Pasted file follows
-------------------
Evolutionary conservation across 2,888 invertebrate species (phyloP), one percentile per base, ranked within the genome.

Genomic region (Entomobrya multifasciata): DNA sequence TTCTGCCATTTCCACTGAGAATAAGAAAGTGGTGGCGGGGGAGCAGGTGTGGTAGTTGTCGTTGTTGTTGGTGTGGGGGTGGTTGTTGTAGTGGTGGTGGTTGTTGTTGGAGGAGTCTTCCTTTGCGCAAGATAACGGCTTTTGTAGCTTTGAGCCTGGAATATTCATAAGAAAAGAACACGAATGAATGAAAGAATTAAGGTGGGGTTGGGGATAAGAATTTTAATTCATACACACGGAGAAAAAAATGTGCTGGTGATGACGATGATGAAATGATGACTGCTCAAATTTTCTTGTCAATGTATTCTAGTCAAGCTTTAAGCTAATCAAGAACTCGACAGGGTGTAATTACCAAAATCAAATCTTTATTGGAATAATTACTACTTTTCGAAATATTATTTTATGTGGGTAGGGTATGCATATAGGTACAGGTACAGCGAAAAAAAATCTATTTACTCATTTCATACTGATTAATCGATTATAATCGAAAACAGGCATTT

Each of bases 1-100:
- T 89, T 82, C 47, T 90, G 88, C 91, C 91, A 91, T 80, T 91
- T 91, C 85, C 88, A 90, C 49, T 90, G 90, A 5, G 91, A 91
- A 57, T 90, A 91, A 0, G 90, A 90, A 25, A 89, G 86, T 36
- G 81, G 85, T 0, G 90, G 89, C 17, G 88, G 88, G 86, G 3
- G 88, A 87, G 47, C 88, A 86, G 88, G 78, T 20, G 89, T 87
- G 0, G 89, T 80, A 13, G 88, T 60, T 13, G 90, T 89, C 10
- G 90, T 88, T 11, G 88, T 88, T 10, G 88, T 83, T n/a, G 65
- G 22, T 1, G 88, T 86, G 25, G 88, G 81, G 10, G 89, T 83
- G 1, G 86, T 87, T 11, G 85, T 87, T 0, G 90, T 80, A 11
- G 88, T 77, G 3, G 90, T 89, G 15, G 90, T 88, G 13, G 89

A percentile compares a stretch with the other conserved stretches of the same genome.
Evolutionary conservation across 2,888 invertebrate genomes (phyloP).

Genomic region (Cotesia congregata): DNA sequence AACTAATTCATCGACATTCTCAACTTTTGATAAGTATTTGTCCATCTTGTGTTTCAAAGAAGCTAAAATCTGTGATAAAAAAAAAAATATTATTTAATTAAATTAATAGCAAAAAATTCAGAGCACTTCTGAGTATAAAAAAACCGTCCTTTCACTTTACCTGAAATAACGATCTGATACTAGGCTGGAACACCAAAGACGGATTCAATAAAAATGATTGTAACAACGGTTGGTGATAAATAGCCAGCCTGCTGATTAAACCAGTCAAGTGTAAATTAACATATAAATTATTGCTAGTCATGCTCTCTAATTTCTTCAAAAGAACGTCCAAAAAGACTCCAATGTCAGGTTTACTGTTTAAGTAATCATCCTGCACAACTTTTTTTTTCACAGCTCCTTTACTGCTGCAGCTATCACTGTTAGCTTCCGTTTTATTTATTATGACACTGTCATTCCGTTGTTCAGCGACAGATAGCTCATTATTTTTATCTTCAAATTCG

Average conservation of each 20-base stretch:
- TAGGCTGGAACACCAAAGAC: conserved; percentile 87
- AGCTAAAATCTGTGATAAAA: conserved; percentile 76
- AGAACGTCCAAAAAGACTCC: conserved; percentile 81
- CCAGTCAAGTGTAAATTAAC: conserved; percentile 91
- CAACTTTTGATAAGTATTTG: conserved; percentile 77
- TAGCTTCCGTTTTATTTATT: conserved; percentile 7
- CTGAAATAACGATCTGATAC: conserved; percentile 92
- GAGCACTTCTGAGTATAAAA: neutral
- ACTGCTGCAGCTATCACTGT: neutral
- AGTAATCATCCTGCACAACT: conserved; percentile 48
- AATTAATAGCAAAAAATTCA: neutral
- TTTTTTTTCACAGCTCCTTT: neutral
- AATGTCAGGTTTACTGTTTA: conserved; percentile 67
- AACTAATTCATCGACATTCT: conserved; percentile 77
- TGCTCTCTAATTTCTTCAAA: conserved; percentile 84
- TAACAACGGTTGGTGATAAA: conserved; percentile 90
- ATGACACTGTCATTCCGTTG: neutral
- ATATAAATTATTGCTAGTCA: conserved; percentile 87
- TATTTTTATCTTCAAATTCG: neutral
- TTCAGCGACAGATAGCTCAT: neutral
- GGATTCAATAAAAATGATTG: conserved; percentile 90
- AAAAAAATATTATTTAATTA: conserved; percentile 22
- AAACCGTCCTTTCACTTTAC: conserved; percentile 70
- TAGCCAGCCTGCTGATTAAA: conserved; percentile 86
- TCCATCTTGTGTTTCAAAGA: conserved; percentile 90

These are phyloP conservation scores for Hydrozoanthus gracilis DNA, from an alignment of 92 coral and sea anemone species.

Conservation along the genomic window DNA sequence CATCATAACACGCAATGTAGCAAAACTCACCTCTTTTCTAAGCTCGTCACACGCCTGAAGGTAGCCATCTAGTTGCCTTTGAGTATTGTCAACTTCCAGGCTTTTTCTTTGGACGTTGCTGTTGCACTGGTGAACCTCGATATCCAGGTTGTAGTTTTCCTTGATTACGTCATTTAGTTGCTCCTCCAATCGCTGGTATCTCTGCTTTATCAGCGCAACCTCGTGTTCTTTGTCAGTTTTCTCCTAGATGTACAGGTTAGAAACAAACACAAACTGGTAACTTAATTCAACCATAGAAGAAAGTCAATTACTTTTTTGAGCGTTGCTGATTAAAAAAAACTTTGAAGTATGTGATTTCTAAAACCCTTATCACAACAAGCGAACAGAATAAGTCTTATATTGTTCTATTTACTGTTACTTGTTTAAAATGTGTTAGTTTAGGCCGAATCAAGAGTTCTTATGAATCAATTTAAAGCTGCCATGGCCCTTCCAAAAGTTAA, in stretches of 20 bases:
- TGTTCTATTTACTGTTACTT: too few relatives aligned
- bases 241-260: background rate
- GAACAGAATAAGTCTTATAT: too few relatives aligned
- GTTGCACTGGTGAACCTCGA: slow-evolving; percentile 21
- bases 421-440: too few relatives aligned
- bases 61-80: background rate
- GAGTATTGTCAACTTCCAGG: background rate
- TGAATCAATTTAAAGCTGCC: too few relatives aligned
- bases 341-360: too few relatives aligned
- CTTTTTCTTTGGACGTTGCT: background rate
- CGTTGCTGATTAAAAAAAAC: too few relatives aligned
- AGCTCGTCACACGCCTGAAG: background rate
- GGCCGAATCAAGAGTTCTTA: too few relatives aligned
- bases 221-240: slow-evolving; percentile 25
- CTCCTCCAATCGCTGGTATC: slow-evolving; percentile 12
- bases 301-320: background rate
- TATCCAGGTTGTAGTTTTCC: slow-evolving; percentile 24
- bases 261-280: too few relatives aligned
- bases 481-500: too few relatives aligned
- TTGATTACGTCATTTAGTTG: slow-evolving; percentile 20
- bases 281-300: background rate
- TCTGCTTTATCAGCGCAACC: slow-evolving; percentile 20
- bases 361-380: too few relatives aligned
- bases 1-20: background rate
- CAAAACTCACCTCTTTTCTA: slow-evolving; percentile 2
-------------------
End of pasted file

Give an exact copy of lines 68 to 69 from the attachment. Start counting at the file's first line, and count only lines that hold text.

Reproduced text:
- bases 1-20: background rate
- CAAAACTCACCTCTTTTCTA: slow-evolving; percentile 2